The 20th anniversary of one of Hawke's Bay and New Zealand's most notorious cases of child abuse passed this week. So how far New Zealand has come in resolving issues driving domestic violence? Doug Laing reports.
Four-year-old James Whakaruru was just 10 weeks short of his first day at school when he died on April 4, 1999, in Hawke's Bay Hospital, then known as Hastings Memorial Hospital.
His mother's partner Benny Haerewa was later sentenced to 12 years' jail for manslaughter for what was just the latest in the stepfather's assaults on the child, whose predicament in a violent home had come to the notice of more than 40 people in the health profession, social service and relative government agencies in as little as a year before he died.
With concerns over responses to previous incidents involving abuse of the child, the Government called for an inquiry which was led by Commissioner for Children and former MP Roger McClay, the third Commissioner since the position was established under the Children, Young Person and their Families Act 1989.
The inquiry found most significantly that government agency Child, Youth, Family failed its obligations under the act in several respects, and that "poor inter-agency communications characterised the professional work with James".
Statistics suggest little has changed, and even that it is getting worse, with deaths of children at the hands of those who should be loving them a recurring feature of the headlines, and apparent increases in the worst of the numbers.
And they're still doing reports, most prominent in recent years being that of the Expert Panel in 2015 (the "Rebstock" report), which led to the morphing of Ministry of Social Development agency Child, Youth, Family morphing in April 2017 into new-focus operation the Ministry of Vulnerable Children, a tag quickly wiped by Labour-led Government as it crept into office later in the year and which is now known as Oranga Tamariki.
With statistics showing that Hawke's Bay and Gisborne-based Tairawhiti region have the highest rates of child exposure to domestic violence, according to police and Oranga Tamariki figures, long-time Hawke's paediatrician and former Commissioner for children Russell Wills conceded it's still not known whether rates of domestic violence are increasing or whether it is that for a variety of reasons it is just the numbers of reports that are increasing.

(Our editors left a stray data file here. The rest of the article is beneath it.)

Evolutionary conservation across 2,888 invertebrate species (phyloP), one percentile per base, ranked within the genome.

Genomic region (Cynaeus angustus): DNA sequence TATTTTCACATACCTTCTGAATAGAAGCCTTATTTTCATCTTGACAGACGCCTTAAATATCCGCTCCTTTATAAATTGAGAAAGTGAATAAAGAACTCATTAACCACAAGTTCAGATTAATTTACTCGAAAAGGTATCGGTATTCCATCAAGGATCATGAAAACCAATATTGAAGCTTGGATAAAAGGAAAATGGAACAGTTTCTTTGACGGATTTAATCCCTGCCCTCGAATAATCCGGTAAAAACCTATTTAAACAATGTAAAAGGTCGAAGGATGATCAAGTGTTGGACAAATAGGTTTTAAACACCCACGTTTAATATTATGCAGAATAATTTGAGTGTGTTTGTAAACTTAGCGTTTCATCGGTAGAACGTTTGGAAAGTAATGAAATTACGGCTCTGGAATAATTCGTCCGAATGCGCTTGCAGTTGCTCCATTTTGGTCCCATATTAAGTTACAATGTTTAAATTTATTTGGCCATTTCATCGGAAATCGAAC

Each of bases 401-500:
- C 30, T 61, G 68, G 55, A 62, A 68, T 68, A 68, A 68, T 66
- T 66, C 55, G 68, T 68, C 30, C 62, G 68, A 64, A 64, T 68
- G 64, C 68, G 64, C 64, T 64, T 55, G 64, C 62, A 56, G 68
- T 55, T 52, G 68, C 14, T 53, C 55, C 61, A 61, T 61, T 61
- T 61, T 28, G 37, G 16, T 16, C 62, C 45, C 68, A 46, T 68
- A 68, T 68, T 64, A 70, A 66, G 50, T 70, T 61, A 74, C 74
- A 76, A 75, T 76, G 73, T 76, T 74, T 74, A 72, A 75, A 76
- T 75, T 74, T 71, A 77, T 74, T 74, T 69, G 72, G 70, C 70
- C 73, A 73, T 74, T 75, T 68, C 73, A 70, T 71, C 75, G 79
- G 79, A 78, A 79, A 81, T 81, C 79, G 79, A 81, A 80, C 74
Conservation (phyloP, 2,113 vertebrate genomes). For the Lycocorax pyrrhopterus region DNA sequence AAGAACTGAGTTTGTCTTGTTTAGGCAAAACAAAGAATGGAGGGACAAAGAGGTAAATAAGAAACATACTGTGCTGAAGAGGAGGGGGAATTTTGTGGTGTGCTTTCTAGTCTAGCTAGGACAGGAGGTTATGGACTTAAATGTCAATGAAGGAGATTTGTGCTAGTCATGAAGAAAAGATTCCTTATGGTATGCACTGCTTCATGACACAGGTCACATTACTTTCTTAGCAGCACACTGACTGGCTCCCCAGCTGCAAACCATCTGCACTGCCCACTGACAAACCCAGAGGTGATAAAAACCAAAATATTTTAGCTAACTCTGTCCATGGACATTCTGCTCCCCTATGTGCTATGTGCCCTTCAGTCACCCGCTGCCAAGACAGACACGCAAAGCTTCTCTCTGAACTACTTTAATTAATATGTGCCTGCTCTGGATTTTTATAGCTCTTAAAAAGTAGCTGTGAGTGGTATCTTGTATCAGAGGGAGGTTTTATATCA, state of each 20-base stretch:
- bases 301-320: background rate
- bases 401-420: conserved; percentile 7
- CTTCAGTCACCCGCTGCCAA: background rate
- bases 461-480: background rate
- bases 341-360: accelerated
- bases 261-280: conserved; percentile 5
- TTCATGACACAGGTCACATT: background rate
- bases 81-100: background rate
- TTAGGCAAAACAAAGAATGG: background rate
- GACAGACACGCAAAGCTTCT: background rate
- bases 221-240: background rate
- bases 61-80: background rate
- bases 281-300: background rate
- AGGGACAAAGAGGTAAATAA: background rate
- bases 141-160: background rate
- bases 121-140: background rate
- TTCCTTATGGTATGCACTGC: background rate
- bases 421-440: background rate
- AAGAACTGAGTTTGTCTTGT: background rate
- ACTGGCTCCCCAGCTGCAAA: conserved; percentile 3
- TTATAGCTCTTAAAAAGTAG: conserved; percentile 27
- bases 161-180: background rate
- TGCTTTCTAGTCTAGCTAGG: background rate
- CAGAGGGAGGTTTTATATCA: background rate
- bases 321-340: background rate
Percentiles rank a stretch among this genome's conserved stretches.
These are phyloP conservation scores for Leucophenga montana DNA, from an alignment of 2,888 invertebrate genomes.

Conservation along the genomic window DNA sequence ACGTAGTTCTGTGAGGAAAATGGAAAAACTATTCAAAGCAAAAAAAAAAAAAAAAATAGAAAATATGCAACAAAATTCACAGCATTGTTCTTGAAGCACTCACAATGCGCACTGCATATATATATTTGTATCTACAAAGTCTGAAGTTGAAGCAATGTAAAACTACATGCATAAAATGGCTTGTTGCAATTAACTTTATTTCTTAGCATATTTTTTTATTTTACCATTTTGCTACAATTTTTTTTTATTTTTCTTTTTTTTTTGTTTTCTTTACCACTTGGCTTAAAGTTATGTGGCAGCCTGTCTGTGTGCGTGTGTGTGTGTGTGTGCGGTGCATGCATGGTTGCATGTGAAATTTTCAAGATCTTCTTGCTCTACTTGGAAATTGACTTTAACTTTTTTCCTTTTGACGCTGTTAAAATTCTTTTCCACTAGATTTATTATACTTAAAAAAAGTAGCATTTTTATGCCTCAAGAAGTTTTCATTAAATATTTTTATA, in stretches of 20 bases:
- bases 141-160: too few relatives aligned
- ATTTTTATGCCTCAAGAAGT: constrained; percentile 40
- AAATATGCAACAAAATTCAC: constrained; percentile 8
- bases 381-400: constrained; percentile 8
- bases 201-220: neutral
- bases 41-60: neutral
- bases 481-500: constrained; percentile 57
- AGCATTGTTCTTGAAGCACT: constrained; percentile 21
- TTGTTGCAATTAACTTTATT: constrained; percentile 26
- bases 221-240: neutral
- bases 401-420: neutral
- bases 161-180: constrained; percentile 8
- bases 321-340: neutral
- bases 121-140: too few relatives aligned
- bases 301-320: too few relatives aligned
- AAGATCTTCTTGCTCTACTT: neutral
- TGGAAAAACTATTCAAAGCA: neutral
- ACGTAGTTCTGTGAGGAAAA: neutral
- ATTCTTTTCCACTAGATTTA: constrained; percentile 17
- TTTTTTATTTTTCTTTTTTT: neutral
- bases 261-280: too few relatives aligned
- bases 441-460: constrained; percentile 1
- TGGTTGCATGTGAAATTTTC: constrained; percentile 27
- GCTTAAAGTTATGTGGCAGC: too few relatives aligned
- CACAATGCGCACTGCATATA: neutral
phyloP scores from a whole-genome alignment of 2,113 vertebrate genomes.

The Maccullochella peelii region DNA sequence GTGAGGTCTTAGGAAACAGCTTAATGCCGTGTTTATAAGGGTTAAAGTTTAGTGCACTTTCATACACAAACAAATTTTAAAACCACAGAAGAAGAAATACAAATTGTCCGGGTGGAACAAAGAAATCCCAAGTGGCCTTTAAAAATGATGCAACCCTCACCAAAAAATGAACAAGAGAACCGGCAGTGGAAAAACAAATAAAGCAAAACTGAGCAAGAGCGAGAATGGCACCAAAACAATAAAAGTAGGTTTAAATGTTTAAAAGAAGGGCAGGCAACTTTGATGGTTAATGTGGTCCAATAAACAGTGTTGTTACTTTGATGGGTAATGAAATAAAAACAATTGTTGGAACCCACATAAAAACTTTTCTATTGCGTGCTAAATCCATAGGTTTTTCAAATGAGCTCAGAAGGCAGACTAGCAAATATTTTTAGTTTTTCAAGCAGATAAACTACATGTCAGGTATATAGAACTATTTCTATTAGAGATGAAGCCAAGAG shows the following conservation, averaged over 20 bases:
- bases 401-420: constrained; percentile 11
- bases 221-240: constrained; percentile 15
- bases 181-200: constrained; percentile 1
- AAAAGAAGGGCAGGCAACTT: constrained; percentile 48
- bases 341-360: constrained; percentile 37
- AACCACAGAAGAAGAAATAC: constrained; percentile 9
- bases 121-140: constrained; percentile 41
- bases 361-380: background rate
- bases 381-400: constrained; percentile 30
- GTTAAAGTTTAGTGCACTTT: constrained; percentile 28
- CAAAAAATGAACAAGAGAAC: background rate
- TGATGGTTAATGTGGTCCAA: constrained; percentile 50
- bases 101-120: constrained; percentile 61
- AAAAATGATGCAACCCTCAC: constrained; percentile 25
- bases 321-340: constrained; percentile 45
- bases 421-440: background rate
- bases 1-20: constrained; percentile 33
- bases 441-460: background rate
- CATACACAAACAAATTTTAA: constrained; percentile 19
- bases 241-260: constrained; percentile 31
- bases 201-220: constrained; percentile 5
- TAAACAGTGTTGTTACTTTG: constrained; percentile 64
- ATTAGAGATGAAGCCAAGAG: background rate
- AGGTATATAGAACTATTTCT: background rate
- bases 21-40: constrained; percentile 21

While Wills is positive about progress, "gradual" over the years but more specific with the more-modern "children at the centre" approach, the timeline for evidence of change is hardly finite. Offered a "generation" has an option, he is hopeful.
Change can't come fast enough however for Maori Council executive director Matthew Tukaki, who has extensive experience in related issues across New Zealand and Australia, and who this week spoke-out on numbers of children being abused in the care of state agency Oranga Tamariki, and the proportion of Maori among them.
"What has changed?" The answer, he says: "Nothing."
Earlier in the week he was quoted as saying it's time to hold Government to account for how well it had been doing for Maori generally, and he had been requesting statistics to make a few points.
One example was that just over 70 per cent of the 220 children reported in one three-months period to have been abused in Oranga Tamariki care were Maori — a statistic that, like that for a similar proportion of those being taken into care, hadn't improved.
He says the agency responsible had developed a huge level of mistrust, with a culture needing change that wasn't achieve by simply changing the name.
Soon after speaking with Hawke's Bay Today, he tweeted in relation to the anniversary of the 1999 death in Hawke's Bay: "We seem to have forgotten how and why this little boy brutally died — over the days and weeks to come Maori Council will be retelling the stories of our forgotten children and the system that failed them."
Wills says those in the social work sector, including non-government agencies in Hawke's Bay, where there's a long and prominent history of activity in the sector, are his heroes, along with those taking on the roles with Oranga Tamariki, working in at-time confrontational situations at great personal risk.
But he says much of the work to be done is with the "drivers" of domestic violence, including poverty, homelessness, drugs and alcohol, and the violence of men.
It is in the response of the men that he sees particular hope, as men with violent pasts turn to condemn violence, and support others in breaking the cycle.
"Most of the men I meet who are violent come from being victims of violence themselves," he says, emphasising that resolution includes effort from the entire community. "But they do want better for their own children."